The opinion of the court was delivered by: James G. Carr Sr. United States District Judge
This is a dispute over liquidation of collateral that secured a loan.
On April 15, 2008, plaintiffs Richard Kinzel and Judith Kinzel took out a loan with defendant Merrill Lynch Bank U.S.A. ("Merrill Lynch Bank"), using as collateral stock in Cedar Fair LLC, which they held in accounts with Merrill Lynch, Pierce, Fenner & Smith Incorporated and Merrill Lynch Bank & Trust Company (collectively "Merrill Lynch").
The Kinzels claim that Merrill Lynch wrongfully sold their pledged collateral in breach of their "Loan Management Account Agreement" (Agreement). Their second amended complaint asserts six claims against Merrill Lynch: 1) breach of contract -- violation of the duty to act with good faith and fair dealing; 2) outrageous conduct; 3) conversion; 4) unjust enrichment; 5) estoppel; and 6) fraud.
Jurisdiction is proper under 28 U.S.C. § 1332.
Pending is defendants' motion to dismiss under Fed. R. Civ. P. 12(b)(6). [Doc. 41]. For the reasons discussed below, defendants' motion is granted in part and denied in part.
Plaintiffs' Agreement with Merrill Lynch required the value of the collateral to remain above a designated level (the "Maintenance Requirement"). The Agreement gave exclusive discretion to Merrill Lynch to determine whether the collateral met this requirement.
The Agreement also stated that Merrill Lynch could call the loan at any time -- likewise at its sole discretion. It also granted several remedies to Merrill Lynch. Among these were a demand for immediate repayment and liquidation of pledged collateral.
Under the Agreement, Merrill Lynch could implement the remedies in response to a "triggering event" or at any time. Among the triggering events was a decline in the value of the collateral below the Maintenance Requirement.
The Kinzels made regular payments on the loan throughout 2008 and early 2009. In February or March, 2009, Merrill Lynch Bank notified the Kinzels that at some future date it would call the loan. The Kinzels allege that they repeatedly told Merrill Lynch not to sell their Cedar Fair stock. The Kinzels also allege that Merrill Lynch assured them they would not sell the Cedar Fair stock so long as they were able to continue to pay down the balance of the loan.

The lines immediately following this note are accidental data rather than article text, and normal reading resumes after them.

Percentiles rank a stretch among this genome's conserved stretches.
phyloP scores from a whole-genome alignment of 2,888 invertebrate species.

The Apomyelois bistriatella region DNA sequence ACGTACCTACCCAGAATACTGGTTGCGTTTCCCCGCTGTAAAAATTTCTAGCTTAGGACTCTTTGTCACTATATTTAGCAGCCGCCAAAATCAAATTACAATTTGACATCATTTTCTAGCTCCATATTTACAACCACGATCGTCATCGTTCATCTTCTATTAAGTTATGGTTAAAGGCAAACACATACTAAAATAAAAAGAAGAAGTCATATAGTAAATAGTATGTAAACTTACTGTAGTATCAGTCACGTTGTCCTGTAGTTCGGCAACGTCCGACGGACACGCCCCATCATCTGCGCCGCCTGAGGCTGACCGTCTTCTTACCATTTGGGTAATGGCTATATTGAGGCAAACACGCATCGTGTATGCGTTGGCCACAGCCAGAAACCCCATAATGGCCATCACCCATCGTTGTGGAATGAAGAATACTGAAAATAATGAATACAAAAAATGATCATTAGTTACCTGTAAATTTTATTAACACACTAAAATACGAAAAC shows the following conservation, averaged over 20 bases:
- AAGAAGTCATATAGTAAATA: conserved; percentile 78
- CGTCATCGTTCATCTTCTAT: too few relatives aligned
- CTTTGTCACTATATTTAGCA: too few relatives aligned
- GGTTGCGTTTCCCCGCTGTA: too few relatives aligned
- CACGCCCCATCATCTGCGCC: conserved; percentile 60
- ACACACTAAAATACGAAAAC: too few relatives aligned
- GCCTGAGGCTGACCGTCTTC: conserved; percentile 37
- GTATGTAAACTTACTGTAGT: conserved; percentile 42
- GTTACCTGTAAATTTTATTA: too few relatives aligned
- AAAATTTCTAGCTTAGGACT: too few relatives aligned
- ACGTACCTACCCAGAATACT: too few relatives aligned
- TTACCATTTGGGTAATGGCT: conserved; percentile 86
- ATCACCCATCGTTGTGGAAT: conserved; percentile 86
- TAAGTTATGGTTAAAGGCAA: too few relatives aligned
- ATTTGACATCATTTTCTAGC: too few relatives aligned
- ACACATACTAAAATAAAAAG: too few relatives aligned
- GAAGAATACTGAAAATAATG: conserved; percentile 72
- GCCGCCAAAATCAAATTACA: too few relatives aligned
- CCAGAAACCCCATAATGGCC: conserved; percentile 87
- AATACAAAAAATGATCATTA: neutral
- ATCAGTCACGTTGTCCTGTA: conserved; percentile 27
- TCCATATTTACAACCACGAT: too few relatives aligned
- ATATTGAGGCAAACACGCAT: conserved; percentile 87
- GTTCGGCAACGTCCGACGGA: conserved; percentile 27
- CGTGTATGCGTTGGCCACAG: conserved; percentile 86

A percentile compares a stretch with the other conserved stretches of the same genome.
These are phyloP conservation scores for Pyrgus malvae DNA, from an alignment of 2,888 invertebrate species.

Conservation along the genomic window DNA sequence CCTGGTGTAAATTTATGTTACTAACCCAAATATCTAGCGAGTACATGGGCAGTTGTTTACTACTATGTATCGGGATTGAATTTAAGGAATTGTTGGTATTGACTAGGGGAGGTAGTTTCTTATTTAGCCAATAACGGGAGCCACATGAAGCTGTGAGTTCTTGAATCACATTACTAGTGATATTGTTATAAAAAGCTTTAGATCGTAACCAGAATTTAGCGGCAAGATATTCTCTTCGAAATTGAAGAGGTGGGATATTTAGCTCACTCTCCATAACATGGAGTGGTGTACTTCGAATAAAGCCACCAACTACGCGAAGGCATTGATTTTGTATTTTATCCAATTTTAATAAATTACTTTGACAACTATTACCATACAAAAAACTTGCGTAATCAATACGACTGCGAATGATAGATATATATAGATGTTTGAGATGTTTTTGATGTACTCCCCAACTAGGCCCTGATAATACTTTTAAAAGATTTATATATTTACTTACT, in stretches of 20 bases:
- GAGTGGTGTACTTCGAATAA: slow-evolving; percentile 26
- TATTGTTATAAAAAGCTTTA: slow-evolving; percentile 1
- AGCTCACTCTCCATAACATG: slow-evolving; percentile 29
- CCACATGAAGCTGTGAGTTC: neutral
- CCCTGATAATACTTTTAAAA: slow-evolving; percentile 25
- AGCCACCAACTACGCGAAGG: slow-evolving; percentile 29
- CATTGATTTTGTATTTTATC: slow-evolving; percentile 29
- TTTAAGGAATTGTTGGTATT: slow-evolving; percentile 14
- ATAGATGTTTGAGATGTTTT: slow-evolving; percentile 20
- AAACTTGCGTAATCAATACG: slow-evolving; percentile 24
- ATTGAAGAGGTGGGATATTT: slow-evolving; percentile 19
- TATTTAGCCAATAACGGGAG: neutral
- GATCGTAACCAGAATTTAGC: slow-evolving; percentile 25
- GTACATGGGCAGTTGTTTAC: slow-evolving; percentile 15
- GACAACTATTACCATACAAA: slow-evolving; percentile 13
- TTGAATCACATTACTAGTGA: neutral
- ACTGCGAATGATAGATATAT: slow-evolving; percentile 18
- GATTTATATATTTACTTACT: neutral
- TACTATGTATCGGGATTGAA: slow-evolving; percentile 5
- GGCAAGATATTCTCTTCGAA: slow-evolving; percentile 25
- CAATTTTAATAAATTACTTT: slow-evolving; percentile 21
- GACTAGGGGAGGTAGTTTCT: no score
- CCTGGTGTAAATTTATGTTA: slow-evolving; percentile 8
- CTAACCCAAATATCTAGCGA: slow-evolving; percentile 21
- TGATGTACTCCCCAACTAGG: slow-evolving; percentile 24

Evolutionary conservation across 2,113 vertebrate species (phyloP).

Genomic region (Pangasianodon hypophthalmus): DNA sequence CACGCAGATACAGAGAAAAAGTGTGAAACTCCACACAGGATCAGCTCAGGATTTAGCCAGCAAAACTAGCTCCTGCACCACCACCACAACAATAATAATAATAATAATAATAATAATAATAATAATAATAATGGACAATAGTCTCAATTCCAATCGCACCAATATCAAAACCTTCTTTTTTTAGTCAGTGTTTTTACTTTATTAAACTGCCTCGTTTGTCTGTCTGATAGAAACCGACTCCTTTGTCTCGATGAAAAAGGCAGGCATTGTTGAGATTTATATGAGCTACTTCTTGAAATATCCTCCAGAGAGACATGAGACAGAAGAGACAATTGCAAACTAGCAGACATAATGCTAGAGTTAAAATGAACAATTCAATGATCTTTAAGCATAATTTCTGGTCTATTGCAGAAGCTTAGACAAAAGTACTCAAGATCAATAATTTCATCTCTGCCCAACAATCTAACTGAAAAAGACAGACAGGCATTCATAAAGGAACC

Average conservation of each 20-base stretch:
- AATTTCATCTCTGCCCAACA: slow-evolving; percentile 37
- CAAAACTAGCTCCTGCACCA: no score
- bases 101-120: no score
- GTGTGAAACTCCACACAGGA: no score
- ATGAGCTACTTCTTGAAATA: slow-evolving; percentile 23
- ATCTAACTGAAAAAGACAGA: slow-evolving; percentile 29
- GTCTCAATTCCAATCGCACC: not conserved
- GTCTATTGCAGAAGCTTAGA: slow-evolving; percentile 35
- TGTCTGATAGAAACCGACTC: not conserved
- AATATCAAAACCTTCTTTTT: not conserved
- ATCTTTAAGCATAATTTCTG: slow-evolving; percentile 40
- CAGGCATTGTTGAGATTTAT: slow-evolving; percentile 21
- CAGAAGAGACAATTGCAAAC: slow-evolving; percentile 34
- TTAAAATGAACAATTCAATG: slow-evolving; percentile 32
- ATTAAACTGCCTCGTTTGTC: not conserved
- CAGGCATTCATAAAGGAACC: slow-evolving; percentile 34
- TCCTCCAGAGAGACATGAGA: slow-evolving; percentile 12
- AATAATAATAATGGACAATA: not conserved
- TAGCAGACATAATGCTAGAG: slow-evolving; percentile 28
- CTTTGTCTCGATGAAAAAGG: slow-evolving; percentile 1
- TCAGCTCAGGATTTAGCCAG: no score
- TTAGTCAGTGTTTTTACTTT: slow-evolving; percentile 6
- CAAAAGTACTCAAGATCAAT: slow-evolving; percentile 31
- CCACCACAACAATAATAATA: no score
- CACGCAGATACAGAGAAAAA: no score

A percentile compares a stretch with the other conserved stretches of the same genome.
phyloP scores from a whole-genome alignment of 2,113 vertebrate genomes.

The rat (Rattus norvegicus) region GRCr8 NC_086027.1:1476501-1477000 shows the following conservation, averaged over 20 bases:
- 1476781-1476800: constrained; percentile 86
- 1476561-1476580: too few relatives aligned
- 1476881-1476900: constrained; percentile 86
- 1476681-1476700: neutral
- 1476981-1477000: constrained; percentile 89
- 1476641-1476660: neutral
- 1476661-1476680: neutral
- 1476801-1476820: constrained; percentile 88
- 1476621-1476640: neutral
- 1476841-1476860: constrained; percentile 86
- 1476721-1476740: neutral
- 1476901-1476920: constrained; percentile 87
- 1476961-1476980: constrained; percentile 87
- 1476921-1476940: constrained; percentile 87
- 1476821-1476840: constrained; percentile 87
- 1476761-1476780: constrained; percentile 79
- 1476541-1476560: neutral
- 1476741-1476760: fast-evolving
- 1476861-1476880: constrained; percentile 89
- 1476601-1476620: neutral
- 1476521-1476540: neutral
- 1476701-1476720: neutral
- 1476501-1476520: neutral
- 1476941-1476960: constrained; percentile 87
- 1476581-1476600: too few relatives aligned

By the end of February, 2009, the value of the pledged collateral had dropped below the Maintenance Requirement. On March 3, 2009, Merrill Lynch sold 167,900 shares of Cedar Fair stock from the Kinzels' securities accounts. Merrill Lynch Bank applied the proceeds of $1,071,291.39 to the Kinzels' loan balance.
Defendants argue that plaintiffs have failed to state claims on which they can obtain relief and, alternatively, plead their claims with sufficient particularity.
A claim survives a motion to dismiss under Rule12(b)(6) if it "contain[s] sufficient factual matter, accepted as true, to state a claim to relief that is plausible on its face." Bell Atlantic Corp. v. Twombly, 550 U.S. 544, 547 (2007). "The plausibility standard is not akin to a 'probability requirement,' but it asks for more than a sheer possibility that a defendant has acted unlawfully." Id. A complaint's "[f]actual allegations must be enough to raise a right to relief above the speculative level, on the assumption that all of the complaint's allegations are true." Id. at 555--56.
A complaint is insufficient "if it tenders naked assertions devoid of further factual enhancement." Ashcroft v. Iqbal, U.S. , , 129 S. Ct. 1937, 1949 (2009) (citing Twombly, supra, 550 U.S. at 557) (internal quotation omitted).
I must "construe the complaint in the light most favorable to the plaintiff." Inge v. Rock Fin. Corp., 281 F.3d 613, 619 (6th Cir. 2002). Plaintiff, however, must provide "more than labels and conclusions, and a formulaic recitation of the elements of a cause of action will not do." Twombly, supra, 550 U.S. at 555; see also Iqbal, 550 U.S. at , 129 S. Ct. at 1949 ("Threadbare recitals of the elements of a cause of action, supported by mere conclusory statements, do not suffice.").
Plaintiffs and defendants both point out that the Agreement from which the breach of contract claims arise designates Utah law as controlling. A federal court sitting in diversity must apply the choice-of-law principles of the forum state. Cole v. Mileti, 133 F.3d 433, 437 (6th Cir. 1998). Ohio courts have adopted the Restatement of Law 2d, Conflicts of Law in dealing with choice-of-law issues with regard to contractual claims. Schulke Radio Productions, Ltd. v. Midwestern Broadcasting Co., 6 Ohio St.3d 436, 438-39 (Ohio 1983). The Restatement, § 187, states:
[The] law of the state chosen by the parties to govern their contractual rights and duties will be applied . . . unless either
(a) the chosen state has no substantial relationship to the parties or the transaction and there is no other reasonable ...